Our intestinal flora affects the brain. If it is damaged, it can cause diseases such as strokes. Dr. Vikramjeet Singh, a neuroscientist at the University of Duisburg-Essen (German acronym: DUE), is investigating how the interaction of intestinal bacteria and immune cells influences a brain infarction. He is particularly interested in the diversity of microbes in the intestine and neutrophils, which are responsible for the initial defense against pathogens.
Most strokes are ischemic. This means that the brain is not sufficiently supplied with blood and oxygen by a blocked artery; brain cells die. It has been known for some years that the intestinal flora is not fully disconnected from the extent and course of the stroke. Since 2018, Dr. Vikramjeet Singhhe has been researching this issue at the DUE’s Center of Medical Biotechnology (German acronym: ZMB) and at the Institute for Experimental Immunology and Imaging at the University’s Medicine Faculty and University Hospital.
Dr. Singh was one of the first to discover that a stroke triggers an inflammatory reaction in the brain and also throws the intestinal flora out of balance. The latter in turn has considerable consequences for the injured brain tissue.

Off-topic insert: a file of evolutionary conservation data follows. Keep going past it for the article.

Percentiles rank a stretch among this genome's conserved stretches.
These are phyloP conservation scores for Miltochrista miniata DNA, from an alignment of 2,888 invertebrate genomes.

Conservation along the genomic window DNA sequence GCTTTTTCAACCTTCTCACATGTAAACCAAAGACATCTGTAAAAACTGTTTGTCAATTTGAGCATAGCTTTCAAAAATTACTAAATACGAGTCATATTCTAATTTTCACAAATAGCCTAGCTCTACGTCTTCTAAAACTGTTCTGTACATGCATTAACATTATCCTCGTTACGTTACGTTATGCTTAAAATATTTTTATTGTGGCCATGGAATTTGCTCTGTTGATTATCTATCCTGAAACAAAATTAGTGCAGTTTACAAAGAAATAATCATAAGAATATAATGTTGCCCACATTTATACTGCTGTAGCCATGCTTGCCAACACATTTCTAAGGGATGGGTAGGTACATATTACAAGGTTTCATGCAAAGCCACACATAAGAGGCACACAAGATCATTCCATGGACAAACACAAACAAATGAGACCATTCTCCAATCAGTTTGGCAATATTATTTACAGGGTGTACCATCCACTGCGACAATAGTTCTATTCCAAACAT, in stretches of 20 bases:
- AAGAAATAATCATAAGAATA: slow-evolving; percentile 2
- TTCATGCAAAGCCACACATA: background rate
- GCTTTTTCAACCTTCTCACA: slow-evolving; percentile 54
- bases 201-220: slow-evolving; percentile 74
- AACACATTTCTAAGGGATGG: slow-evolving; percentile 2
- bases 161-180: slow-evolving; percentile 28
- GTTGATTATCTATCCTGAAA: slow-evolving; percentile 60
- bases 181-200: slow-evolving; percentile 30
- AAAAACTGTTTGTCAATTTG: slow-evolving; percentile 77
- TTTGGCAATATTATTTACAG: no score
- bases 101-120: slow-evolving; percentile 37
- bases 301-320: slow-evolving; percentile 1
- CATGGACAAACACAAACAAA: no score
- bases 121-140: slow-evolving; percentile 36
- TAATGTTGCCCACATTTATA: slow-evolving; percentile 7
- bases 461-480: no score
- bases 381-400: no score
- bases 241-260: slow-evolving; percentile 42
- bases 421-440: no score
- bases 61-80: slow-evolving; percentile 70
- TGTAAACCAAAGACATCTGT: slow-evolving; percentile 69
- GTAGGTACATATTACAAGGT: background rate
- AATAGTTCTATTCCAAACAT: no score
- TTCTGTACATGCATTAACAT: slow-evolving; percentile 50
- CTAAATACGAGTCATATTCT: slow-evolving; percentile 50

In healthy people, the intestinal flora consists of about 1,000 different types of bacteria, which regulate the immune system. "If, however, the diversity is significantly lower or the intestine is overpopulated with bacteroidetes, a metabolic bacterium, this activates special defence cells: the neutrophils. These are the most common white blood cells, belong to the innate immune system and fight pathogens," explained Dr. Singh: "After a stroke, neutrophils are the first to reach the injured brain. They produce proteins and enzymes to repair the damaged tissue - and yet they destroy more".
At present, it is not yet fully understood what molecular signals activate neutrophils. There is also a lack of therapies to prevent the immune cells from damaging brain tissue and brain function after a stroke.